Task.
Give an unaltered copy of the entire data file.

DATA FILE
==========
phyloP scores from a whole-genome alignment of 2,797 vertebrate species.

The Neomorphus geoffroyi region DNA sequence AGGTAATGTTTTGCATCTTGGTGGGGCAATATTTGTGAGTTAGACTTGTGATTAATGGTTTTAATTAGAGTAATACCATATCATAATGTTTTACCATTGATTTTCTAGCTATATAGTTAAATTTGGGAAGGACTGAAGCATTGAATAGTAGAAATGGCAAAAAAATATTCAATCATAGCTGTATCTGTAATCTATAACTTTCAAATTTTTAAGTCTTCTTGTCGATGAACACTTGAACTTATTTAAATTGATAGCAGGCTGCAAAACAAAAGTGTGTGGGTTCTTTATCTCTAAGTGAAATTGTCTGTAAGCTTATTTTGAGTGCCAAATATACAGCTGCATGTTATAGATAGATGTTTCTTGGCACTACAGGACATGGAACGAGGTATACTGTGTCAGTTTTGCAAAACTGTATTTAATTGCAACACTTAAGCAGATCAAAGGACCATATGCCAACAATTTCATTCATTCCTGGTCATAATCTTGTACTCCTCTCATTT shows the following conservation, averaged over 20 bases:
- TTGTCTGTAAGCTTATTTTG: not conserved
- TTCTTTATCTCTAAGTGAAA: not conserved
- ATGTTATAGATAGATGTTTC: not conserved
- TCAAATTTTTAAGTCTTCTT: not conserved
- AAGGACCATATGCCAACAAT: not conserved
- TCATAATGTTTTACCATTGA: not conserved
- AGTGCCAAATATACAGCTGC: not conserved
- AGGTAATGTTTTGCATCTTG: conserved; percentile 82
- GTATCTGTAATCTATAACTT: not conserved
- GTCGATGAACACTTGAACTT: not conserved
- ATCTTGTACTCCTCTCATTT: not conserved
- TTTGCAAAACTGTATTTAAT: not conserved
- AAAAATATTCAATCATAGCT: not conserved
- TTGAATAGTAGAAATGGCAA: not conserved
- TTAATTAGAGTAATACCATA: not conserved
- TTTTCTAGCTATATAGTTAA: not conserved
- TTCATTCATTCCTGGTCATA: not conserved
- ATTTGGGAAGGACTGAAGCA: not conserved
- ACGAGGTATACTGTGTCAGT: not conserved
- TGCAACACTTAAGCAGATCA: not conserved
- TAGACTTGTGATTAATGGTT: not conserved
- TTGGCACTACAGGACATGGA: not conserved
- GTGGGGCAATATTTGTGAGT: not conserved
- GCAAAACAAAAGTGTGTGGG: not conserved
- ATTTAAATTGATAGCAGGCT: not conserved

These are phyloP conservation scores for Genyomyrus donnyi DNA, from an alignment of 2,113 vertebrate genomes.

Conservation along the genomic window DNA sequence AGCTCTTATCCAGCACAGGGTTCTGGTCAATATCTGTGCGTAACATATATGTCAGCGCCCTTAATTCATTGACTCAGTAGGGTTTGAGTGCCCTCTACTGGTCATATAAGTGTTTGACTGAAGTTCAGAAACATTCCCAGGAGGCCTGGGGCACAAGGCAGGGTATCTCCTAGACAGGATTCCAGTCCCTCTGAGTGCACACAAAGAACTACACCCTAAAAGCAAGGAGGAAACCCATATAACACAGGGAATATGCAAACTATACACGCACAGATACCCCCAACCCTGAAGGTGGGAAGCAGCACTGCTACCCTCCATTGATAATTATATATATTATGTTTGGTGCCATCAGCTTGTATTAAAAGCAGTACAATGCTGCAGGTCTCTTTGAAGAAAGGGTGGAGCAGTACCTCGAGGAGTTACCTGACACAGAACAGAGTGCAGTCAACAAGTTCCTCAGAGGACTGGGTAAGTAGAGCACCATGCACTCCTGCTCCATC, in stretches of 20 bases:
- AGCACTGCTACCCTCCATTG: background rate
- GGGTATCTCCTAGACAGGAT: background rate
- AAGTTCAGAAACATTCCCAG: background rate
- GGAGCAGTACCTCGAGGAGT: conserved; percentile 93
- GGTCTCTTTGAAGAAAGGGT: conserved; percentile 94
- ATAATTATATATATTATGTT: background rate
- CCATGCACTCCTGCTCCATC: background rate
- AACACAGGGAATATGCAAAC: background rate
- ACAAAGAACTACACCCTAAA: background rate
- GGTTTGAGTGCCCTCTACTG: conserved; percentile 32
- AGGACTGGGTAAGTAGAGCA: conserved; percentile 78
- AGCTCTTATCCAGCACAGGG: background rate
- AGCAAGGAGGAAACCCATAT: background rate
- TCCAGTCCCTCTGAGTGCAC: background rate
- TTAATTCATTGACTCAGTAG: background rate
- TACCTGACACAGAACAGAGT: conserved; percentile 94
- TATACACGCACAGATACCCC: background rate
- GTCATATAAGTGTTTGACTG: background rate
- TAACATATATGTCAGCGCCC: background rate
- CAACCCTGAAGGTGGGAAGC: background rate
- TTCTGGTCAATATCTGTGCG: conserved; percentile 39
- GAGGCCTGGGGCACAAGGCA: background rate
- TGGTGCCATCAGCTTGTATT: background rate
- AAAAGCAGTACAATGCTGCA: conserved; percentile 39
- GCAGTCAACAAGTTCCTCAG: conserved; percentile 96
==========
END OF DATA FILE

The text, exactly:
phyloP scores from a whole-genome alignment of 2,797 vertebrate species.

The Neomorphus geoffroyi region DNA sequence AGGTAATGTTTTGCATCTTGGTGGGGCAATATTTGTGAGTTAGACTTGTGATTAATGGTTTTAATTAGAGTAATACCATATCATAATGTTTTACCATTGATTTTCTAGCTATATAGTTAAATTTGGGAAGGACTGAAGCATTGAATAGTAGAAATGGCAAAAAAATATTCAATCATAGCTGTATCTGTAATCTATAACTTTCAAATTTTTAAGTCTTCTTGTCGATGAACACTTGAACTTATTTAAATTGATAGCAGGCTGCAAAACAAAAGTGTGTGGGTTCTTTATCTCTAAGTGAAATTGTCTGTAAGCTTATTTTGAGTGCCAAATATACAGCTGCATGTTATAGATAGATGTTTCTTGGCACTACAGGACATGGAACGAGGTATACTGTGTCAGTTTTGCAAAACTGTATTTAATTGCAACACTTAAGCAGATCAAAGGACCATATGCCAACAATTTCATTCATTCCTGGTCATAATCTTGTACTCCTCTCATTT shows the following conservation, averaged over 20 bases:
- TTGTCTGTAAGCTTATTTTG: not conserved
- TTCTTTATCTCTAAGTGAAA: not conserved
- ATGTTATAGATAGATGTTTC: not conserved
- TCAAATTTTTAAGTCTTCTT: not conserved
- AAGGACCATATGCCAACAAT: not conserved
- TCATAATGTTTTACCATTGA: not conserved
- AGTGCCAAATATACAGCTGC: not conserved
- AGGTAATGTTTTGCATCTTG: conserved; percentile 82
- GTATCTGTAATCTATAACTT: not conserved
- GTCGATGAACACTTGAACTT: not conserved
- ATCTTGTACTCCTCTCATTT: not conserved
- TTTGCAAAACTGTATTTAAT: not conserved
- AAAAATATTCAATCATAGCT: not conserved
- TTGAATAGTAGAAATGGCAA: not conserved
- TTAATTAGAGTAATACCATA: not conserved
- TTTTCTAGCTATATAGTTAA: not conserved
- TTCATTCATTCCTGGTCATA: not conserved
- ATTTGGGAAGGACTGAAGCA: not conserved
- ACGAGGTATACTGTGTCAGT: not conserved
- TGCAACACTTAAGCAGATCA: not conserved
- TAGACTTGTGATTAATGGTT: not conserved
- TTGGCACTACAGGACATGGA: not conserved
- GTGGGGCAATATTTGTGAGT: not conserved
- GCAAAACAAAAGTGTGTGGG: not conserved
- ATTTAAATTGATAGCAGGCT: not conserved

These are phyloP conservation scores for Genyomyrus donnyi DNA, from an alignment of 2,113 vertebrate genomes.

Conservation along the genomic window DNA sequence AGCTCTTATCCAGCACAGGGTTCTGGTCAATATCTGTGCGTAACATATATGTCAGCGCCCTTAATTCATTGACTCAGTAGGGTTTGAGTGCCCTCTACTGGTCATATAAGTGTTTGACTGAAGTTCAGAAACATTCCCAGGAGGCCTGGGGCACAAGGCAGGGTATCTCCTAGACAGGATTCCAGTCCCTCTGAGTGCACACAAAGAACTACACCCTAAAAGCAAGGAGGAAACCCATATAACACAGGGAATATGCAAACTATACACGCACAGATACCCCCAACCCTGAAGGTGGGAAGCAGCACTGCTACCCTCCATTGATAATTATATATATTATGTTTGGTGCCATCAGCTTGTATTAAAAGCAGTACAATGCTGCAGGTCTCTTTGAAGAAAGGGTGGAGCAGTACCTCGAGGAGTTACCTGACACAGAACAGAGTGCAGTCAACAAGTTCCTCAGAGGACTGGGTAAGTAGAGCACCATGCACTCCTGCTCCATC, in stretches of 20 bases:
- AGCACTGCTACCCTCCATTG: background rate
- GGGTATCTCCTAGACAGGAT: background rate
- AAGTTCAGAAACATTCCCAG: background rate
- GGAGCAGTACCTCGAGGAGT: conserved; percentile 93
- GGTCTCTTTGAAGAAAGGGT: conserved; percentile 94
- ATAATTATATATATTATGTT: background rate
- CCATGCACTCCTGCTCCATC: background rate
- AACACAGGGAATATGCAAAC: background rate
- ACAAAGAACTACACCCTAAA: background rate
- GGTTTGAGTGCCCTCTACTG: conserved; percentile 32
- AGGACTGGGTAAGTAGAGCA: conserved; percentile 78
- AGCTCTTATCCAGCACAGGG: background rate
- AGCAAGGAGGAAACCCATAT: background rate
- TCCAGTCCCTCTGAGTGCAC: background rate
- TTAATTCATTGACTCAGTAG: background rate
- TACCTGACACAGAACAGAGT: conserved; percentile 94
- TATACACGCACAGATACCCC: background rate
- GTCATATAAGTGTTTGACTG: background rate
- TAACATATATGTCAGCGCCC: background rate
- CAACCCTGAAGGTGGGAAGC: background rate
- TTCTGGTCAATATCTGTGCG: conserved; percentile 39
- GAGGCCTGGGGCACAAGGCA: background rate
- TGGTGCCATCAGCTTGTATT: background rate
- AAAAGCAGTACAATGCTGCA: conserved; percentile 39
- GCAGTCAACAAGTTCCTCAG: conserved; percentile 96